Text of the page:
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NASA sees Typhoon Melor make landfall in Philippines

NASA/Goddard Space Flight Center

IMAGE

IMAGE: On Dec. 13, 2015, NASA's RapidScat instrument measured winds in Typhoon Melor and saw the strongest sustained winds near 36 meters per second//80.5 mph/129.6 kph north of the center.... view more

Credit: Credits: NASA JPL, Doug Tyler

As Typhoon Melor approached a landfall in the central Philippines, NASA's RapidScat instrument identified the strongest winds north of the center. As the storm was making landfall in the eastern Visayas and Bicol regions of the Philippines early on Dec. 14, 2015 NASA-NOAA's Suomi NPP satellite provided a visible image that showed the extend of the storm.

On Dec. 13, 2015 NASA's RapidScat instrument measured winds in Typhoon Melor and saw the strongest sustained winds near 36 meters per second/80.5 mph/129.6 kph north of the center. Maximum sustained winds are not always equally distributed in a hurricane or tropical storm, and the RapidScat instrument helps forecasters find the strongest quadrants of a storm. RapidScat is an instrument that flies aboard the International Space Station.

The Visible Infrared Imaging Radiometer Suite (VIIRS) instrument aboard NASA-NOAA's Suomi NPP satellite captured a visible image of Melor on Dec. 14, 2015 at 05:43 UTC (12:43 a.m. EST) as it was making landfall in eastern Visayas, Philippines. At the time of the image, there was no visible eye, despite being at typhoon intensity. Bands of thunderstorms spiraling into the center from the southwest stretched over the eastern Visayas regions.

The Joint Typhoon Warning Center (JTWC) noted "animated enhanced infrared satellite imagery shows the system has significantly degraded as it dragged across the Philippine archipelago."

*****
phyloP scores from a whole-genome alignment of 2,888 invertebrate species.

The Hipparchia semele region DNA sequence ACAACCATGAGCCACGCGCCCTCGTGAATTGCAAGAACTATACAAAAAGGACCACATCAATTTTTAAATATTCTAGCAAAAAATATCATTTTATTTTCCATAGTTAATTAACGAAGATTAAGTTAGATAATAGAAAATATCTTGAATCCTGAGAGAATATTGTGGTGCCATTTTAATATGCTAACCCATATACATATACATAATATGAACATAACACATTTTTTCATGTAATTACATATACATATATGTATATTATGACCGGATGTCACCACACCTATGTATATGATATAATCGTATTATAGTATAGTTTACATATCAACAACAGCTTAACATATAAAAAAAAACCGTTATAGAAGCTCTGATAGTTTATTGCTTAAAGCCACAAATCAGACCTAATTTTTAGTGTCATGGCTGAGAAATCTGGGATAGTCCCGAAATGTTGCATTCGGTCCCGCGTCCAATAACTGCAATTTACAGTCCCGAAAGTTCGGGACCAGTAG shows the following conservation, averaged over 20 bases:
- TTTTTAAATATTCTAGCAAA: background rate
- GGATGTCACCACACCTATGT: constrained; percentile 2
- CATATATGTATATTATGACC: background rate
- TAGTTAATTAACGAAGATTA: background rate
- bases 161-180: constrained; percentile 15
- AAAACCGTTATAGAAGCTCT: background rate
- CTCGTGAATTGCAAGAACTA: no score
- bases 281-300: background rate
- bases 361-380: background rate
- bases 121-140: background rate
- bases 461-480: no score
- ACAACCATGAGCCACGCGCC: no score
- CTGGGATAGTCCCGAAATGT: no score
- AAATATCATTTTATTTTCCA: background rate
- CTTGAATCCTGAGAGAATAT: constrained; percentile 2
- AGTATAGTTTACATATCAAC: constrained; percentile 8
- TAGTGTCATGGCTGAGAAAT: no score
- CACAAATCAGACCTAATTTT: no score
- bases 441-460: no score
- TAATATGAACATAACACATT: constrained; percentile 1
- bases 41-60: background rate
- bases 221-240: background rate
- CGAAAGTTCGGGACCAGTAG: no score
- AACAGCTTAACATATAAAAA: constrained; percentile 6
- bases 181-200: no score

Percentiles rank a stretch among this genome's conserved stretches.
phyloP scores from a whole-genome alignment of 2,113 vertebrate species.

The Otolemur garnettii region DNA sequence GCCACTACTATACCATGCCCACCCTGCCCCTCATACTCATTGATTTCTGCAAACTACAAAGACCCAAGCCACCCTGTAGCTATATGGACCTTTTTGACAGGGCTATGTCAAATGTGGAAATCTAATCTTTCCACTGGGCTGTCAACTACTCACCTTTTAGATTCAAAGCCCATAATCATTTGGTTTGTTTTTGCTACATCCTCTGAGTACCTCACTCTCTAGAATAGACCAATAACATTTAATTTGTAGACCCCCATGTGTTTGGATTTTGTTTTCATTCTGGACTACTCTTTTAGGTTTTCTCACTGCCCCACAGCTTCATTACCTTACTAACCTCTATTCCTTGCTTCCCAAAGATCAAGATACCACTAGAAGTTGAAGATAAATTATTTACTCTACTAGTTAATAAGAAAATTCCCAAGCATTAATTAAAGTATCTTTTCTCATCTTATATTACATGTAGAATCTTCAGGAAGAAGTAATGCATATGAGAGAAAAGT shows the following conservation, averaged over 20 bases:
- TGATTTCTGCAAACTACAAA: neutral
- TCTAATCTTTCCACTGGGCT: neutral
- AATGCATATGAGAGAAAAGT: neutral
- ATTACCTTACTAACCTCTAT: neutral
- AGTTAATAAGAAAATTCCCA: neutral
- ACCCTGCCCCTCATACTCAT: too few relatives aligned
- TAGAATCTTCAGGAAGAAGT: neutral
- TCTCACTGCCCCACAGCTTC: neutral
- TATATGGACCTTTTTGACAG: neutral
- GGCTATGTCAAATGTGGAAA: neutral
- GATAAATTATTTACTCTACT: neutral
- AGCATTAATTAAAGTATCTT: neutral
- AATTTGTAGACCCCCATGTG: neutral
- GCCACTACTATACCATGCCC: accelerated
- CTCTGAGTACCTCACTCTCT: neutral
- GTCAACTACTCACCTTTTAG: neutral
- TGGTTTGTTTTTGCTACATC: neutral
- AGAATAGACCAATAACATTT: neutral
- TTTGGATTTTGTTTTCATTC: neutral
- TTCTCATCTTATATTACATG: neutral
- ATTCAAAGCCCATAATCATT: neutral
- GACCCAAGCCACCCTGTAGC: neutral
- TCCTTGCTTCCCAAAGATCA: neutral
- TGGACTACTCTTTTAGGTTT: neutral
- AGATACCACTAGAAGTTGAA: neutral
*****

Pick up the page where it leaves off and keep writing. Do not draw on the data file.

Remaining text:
At 1500 UTC (10 a.m. EST) on Dec. 14, 2015 many signals were in effect throughout the Philippines as Melor continued to move through the islands. Public storm warning signal #3 was in effect in the following provinces: Luzon: Sorsogon, Masbate including Ticao and Burias Islands, Albay, Camarines Sur & Norte, Catanduanes, Southern Quezon, Marinduque and Romblon. In Visayas: Northern Samar. Public storm warning signal #2 was in effect in the following provinces: Luzon: Batangas, Rizal, Laguna, Cavite, rest of Quezon including Polillo Island, Oriental and Occidental Mindoro including Lubang Island. In Visayas: Eastern Samar, Samar and Biliran. Public storm warning signal #1 was in effect in the following provinces: Luzon: Metro Manila, Bulacan, Bataan, Pampanga, Southern Zambales, Southern Aurora and Coron.

In Visayas: Leyte, Northern Cebu including Bantayan and Camotes Islands, Aklan, Capiz, Northern Antique, Northern Negros Occidental and Northern Iloilo.

At that time, Melor, known locally as Nona in the Philippines, was centered about 177 nautical miles southeast of Manila, near 12.8 degrees north latitude and 123.4 degrees east longitude. Melor's maximum sustained winds were near 90 knots (103.6 mph/166.7 kph). Melor was moving to the west at 11 knots (12.6 mph/20.3 kph) and is expected to curve to the west-northwest as it continues to head to the South China Sea.

Melor is passing through the islands of the Philippines and weakening. JTWC expects the storm to move over the Mimaropa region. Melor's winds are forecast to decrease to tropical storm force (near 55 knots/63.2 mph/101.9 kph) by Dec. 15, 2015 at 1200 UTC (7 a.m. EST). By Dec. 16, 2015 Melor is expected to weaken into a remnant low pressure area over South China Sea.

JTWC noted that land interaction, increasing vertical wind shear and the intrusion of cold dry air associated with a strong continental cold surge in the South China Sea are the reasons why Melor is expected to dissipate by Dec. 17, 2015.

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